I’m not out to scare anyone. I doubt that wireless opponents where you are are either. It cannot be a matter of faith in authority, when corruption by culture or more grossly is at issue. One has to examine for oneself, beyond the regnant authorities – your democracy depends on vigouous ongoing dissent.

  2. Shan says:

    Absolutely correct – after all lead and DDT are in that category also, but of coarse they are certainly not carcinogenic………….oh dear, am I confused? maybe wireless if carcinogenic? …………

    • Scott Leslie says:

      Apparently you take this example to mean “because it is classified with other known carcinogens, it MUST be carcinogenic.” I believe the example we are bringing up here is to the effect that “because it is classed with other things we regularly use and ingest without carcinogenic effects, this classification has ceased to be meaningful.”

  3. NK says:

    According to the WHO report, coffee has been linked to bladder cancer. I don’t think that it would affect every coffee lover out there (after all you cannot live your life in constant fear of cancer), but if someone will make it mandatory in school for four year olds to drink a coffee and eat a pickles on a regular basis – I would definitely disagree with it. 🙂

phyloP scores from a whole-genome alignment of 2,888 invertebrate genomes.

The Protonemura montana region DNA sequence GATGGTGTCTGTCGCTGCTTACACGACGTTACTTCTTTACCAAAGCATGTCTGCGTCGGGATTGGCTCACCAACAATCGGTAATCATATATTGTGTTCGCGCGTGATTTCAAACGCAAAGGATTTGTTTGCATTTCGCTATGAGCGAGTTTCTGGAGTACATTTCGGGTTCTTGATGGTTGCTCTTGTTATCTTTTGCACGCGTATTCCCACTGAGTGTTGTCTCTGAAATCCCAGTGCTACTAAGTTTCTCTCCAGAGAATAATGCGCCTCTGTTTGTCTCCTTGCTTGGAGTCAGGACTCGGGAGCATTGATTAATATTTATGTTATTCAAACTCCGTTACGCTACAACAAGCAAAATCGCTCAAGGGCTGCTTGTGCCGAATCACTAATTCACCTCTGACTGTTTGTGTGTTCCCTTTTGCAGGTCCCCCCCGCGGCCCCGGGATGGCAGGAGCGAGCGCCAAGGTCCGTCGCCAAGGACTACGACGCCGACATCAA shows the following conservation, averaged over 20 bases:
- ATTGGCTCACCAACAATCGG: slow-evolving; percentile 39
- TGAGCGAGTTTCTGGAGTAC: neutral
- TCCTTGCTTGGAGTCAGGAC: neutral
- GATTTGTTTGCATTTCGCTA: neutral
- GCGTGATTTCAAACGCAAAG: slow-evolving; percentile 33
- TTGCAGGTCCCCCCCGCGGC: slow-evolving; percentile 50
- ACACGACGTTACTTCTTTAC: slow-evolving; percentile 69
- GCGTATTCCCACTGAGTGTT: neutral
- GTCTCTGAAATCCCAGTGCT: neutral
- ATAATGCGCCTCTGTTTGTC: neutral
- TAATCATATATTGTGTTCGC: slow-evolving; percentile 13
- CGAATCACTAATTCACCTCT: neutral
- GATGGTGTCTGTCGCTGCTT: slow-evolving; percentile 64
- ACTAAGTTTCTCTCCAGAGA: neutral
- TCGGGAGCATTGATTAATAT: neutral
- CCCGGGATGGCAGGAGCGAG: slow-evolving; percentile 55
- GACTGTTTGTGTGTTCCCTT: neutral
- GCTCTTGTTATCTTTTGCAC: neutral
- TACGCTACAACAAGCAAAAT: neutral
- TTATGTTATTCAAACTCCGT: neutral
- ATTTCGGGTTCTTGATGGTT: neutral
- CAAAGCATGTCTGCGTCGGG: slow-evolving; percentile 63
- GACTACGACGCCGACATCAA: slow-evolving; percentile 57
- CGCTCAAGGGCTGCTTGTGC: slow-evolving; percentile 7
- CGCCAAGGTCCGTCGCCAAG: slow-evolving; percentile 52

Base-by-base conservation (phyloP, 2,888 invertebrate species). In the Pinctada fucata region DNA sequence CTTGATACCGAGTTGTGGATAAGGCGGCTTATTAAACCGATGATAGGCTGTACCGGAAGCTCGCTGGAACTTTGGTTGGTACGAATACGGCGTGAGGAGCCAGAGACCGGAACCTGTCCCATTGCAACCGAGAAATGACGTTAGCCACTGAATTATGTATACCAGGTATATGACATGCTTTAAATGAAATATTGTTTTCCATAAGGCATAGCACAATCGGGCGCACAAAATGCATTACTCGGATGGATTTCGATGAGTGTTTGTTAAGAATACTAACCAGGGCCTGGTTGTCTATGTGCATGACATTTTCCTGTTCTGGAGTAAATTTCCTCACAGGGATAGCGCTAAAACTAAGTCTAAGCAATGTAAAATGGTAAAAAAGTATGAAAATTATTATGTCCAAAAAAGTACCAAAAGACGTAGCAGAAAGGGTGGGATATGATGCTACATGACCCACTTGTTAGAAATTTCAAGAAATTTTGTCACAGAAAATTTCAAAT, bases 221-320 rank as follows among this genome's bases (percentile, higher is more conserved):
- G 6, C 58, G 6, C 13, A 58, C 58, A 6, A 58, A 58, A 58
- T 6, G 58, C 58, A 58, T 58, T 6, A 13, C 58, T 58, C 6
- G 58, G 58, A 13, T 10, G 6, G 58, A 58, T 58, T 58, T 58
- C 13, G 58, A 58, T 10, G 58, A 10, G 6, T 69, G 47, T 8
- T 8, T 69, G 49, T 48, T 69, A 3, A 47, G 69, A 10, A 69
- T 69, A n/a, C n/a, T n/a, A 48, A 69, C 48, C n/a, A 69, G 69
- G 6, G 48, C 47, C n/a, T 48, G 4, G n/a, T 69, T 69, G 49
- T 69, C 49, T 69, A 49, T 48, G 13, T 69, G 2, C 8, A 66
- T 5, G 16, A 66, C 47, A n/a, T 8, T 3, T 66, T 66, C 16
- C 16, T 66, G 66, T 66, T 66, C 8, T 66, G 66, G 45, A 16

4. Seekinghokmah says:

    it is often said that installing WIFI in schools is forcing children to be exposed against their wishes, but this is fallacious. We are all exposed to far stronger EMF sources everyday and adding WIFI is a drop in the ocean, the exposure levels are so low it is absurd.

  5. wimvanaelst says:

    What’s the use of a forum if it’s totally biased ? My reply of 26 july 2013 (!) has still not been moderated.

    • I think if you look at the replies that I allowed through that this website is far from biased. Most of the comments I receive now are simply a rehash of the same information over and over and over again. There is no dialogue happening here. Only opinion shouting and anonymous threats. I’ve turned off comments. I have met my objective, which was to provide a balanced voice to what our local parents and school district officials have been hearing for the past 3 years. The decision to reinstate WiFi in schools signals the end of this for me. Objective met. The site will remain up, but I am turning off comments.